BACKGROUND. It is said that most cases detected by neuroblastoma mass screening at 6 months of age tend to have a favorable clinical course after a surgical resection either with or without mild chemotherapy. However, a few cases have an unfavorable outcome. In the current study, the authors analyzed the clinical and biologic characteristics for recurring neuroblastoma in mass screening cases. METHODS. In 245 cases detected through mass screening in the Kyushu area in Japan, the clinical data and biologic features (N-myc status, DNA ploidy, Shimada histology, neuron-specific enolase (NSE), ferritin) were investigated, whereas, in particular, the data for recurring cases also were analyzed. RESULTS. Of 245 cases, 28 tumors had one or more biologically unfavorable prognostic factors, and 6 patients experienced recurrence. Three of the six patients with recurring disease underwent a complete resection of the primary tumor, whereas three cases had undergone an incomplete resection of the tumor. Regarding the initial chemotherapy, three cases received mild chemotherapy, two cases received no chemotherapy, and one case had high-dose multidrug chemotherapy. Regarding biologic prognostic factors, four of six cases with recurring disease had one or more unfavorable factors, whereas two cases had no unfavorable factors. Regarding the outcome after recurrence, four cases are CR, one case has a stable residual tumor, and one case died of disease with N-myc amplification. CONCLUSIONS. Most neuroblastomas detected by mass screening at 6 months of age have biologically favorable factors. However, approximately 10% of the cases had one or more unfavorable factors and thus might have a higher risk of recurrence than the patients with no unfavorable factors. Conversely, some cases with recurring disease had no unfavorable factors; however, the reason for this is still unclear. A long-term follow-up for mass screening cases is important, and it also might be necessary to research the established biologic factors and identify other new prognostic factors.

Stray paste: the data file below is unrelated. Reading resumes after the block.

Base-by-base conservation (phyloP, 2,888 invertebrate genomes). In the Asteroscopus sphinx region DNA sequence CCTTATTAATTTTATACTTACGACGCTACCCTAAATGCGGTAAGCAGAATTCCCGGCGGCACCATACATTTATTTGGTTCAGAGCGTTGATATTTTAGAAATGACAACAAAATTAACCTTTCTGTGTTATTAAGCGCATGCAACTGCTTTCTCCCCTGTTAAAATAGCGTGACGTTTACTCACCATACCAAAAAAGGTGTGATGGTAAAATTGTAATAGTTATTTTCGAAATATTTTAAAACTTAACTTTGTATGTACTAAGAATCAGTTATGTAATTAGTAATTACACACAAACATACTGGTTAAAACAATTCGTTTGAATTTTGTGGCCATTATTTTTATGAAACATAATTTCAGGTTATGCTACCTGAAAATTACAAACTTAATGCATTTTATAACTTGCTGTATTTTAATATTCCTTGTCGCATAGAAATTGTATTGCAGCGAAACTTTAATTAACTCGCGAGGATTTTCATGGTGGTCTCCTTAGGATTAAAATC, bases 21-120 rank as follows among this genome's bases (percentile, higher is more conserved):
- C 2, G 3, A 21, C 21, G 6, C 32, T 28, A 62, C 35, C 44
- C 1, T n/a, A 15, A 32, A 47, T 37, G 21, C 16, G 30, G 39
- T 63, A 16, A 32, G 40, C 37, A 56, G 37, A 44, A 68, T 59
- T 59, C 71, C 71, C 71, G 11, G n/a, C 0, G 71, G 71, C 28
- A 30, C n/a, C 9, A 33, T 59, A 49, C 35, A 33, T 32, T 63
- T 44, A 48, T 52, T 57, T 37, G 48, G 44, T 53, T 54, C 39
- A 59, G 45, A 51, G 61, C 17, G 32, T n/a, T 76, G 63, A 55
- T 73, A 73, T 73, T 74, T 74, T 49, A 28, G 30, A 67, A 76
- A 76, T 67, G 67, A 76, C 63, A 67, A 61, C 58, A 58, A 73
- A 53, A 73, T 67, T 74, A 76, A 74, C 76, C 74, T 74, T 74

|Number of pages||5|
|Publication status||Published - Jul 15 2001|
All Science Journal Classification (ASJC) codes
- Cancer Research